The woman was talking to her children, pre-teens who looked bored and resentful. Big deal—the Sistine Chapel. It’s hot. It’s crowded. “Listen to me!” she said sternly. “All this art is because people couldn’t read. Church windows and paintings tell Bible stories.” She paused for a moment then pronounced, “This art is educational.”
That word—educational—the kiss of death. They pulled out their phones.
If education is the only reason for church art, then why do we need it now? Almost all of us can read scripture for ourselves. I think this mom was only half-right. There is a deeper reason for art in churches: Art invites us to reflect, to feel and to act.
On the ceiling of the Sistine Chapel is Michaelangelo’s Creation of Adam. There is God and Adam reaching for one another. Is God giving Adam the spark of life? Some say God was giving Adam intellect. So much has been written and said about what is happening there. I don’t think about either of these explanations. I wonder about the space between those two fingers. To me that space is all about our desire to connect, to touch, to bond.
His painting invites us to consider our own lack of connection with God, or with others—even with ourselves. Why doesn’t Adam sit up and reach forward? He’s barely making an effort. What’s his problem?! And yet there is God clearly reaching for Adam. Sometimes it is just like that in all our lives. God and others reach out to us and we either reach back feebly or turn away completely. We don’t connect. Why is that? Art invites us to reflect.
These are not just Christian stories, they are everybody’s stories. Look at the Pieta: Mary is holding her dead, crucified son. That is the specific Christian story and yet how universal. Not only do parents all over the world mourn the death of their children, but sorrow, anguish and grief are in everyone’s story. Art invites us to feel.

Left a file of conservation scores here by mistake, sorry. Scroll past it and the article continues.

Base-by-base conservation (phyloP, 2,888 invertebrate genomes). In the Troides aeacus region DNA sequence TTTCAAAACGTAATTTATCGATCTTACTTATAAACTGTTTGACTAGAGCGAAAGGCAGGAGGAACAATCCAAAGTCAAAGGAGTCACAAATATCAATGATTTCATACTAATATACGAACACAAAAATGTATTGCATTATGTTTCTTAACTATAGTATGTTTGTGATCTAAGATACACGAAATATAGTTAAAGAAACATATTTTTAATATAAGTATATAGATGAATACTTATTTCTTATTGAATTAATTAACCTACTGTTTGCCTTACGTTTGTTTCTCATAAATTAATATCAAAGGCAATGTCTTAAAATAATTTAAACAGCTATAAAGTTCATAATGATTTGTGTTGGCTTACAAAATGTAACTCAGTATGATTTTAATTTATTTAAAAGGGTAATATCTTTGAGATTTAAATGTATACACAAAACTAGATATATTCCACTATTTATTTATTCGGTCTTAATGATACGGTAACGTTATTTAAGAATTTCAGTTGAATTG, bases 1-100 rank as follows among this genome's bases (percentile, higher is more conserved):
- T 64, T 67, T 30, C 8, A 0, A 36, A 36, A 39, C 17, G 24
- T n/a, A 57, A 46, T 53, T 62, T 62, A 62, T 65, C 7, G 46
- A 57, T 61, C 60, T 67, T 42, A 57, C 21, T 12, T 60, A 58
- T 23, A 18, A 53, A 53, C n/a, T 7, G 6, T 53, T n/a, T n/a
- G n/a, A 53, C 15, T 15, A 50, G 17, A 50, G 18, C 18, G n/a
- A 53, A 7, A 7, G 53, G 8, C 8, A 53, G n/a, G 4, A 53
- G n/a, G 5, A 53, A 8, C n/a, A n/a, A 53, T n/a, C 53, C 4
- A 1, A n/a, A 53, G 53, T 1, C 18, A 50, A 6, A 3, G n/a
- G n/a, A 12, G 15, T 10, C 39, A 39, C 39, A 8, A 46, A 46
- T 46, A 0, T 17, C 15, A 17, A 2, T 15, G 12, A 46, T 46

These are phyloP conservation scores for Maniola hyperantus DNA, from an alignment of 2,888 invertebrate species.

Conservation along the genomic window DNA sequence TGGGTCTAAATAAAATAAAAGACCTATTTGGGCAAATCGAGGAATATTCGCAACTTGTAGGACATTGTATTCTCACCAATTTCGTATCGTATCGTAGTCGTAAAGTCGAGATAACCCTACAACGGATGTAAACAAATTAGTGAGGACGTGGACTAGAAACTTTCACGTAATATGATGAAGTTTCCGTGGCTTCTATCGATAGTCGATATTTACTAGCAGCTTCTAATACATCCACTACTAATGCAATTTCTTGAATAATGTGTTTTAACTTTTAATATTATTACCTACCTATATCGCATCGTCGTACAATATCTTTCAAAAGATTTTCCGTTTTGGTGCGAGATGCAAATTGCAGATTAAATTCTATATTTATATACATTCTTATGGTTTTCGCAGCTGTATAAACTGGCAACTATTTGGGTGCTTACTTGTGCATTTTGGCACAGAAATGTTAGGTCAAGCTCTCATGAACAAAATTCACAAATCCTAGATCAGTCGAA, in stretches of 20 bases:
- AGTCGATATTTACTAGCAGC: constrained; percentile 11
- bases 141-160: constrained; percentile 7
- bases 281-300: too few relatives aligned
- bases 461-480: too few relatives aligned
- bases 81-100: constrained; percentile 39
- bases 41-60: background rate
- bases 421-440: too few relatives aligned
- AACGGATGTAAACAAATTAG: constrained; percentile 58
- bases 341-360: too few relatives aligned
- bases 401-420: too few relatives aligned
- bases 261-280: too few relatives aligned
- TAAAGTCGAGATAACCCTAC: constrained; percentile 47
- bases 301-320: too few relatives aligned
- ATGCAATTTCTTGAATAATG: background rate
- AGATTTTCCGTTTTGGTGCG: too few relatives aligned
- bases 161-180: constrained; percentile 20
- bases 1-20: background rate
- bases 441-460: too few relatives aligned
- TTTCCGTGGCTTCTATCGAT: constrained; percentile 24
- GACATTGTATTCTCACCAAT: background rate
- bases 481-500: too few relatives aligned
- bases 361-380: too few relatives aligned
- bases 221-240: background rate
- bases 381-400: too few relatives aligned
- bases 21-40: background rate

Of course we can stand around and argue about the Pieta: Christ’s body is too small. Mary looks too young. Where are the signs of the crucifixion? But then we miss the opportunity to consider our own sorrow or to consider the grief of another. And maybe thinking about the pain of another will prompt us to reach out to someone who is suffering. “Love one another as I loved you.” Art invites us to act.
What about the stained glass window in our chapel entry? What story is it trying to tell us? Is it a biblical story? We could say the mountain is Mt. Horeb or Mt. Sinai. The fish are from the “Fish and Loaves” story or it’s the story of the disciples catching so many fish that their nets broke. The river must be the river Jordan, or maybe the Tigris or the Euphrates! The dove is the Holy Spirit and that’s that!
Or is it?
What if we see that the mountain is Mt. Rainier? And those fish are our own Pacific Northwest salmon swimming up the Duwamish, the Quinalt, the Chehalis or the Stillaguamish. The Holy Spirit is soaring over us and our land. God is right here in everyone and everything everywhere. This window reminds us of that. And it reminds us that we need to see the Divine in one another—especially those of us who are swimming upstream.
One final thought: Art also invites us to enjoy, to sit back and bask in the beauty of it. So may we all find art in every one of our days. And may we all put down our phones.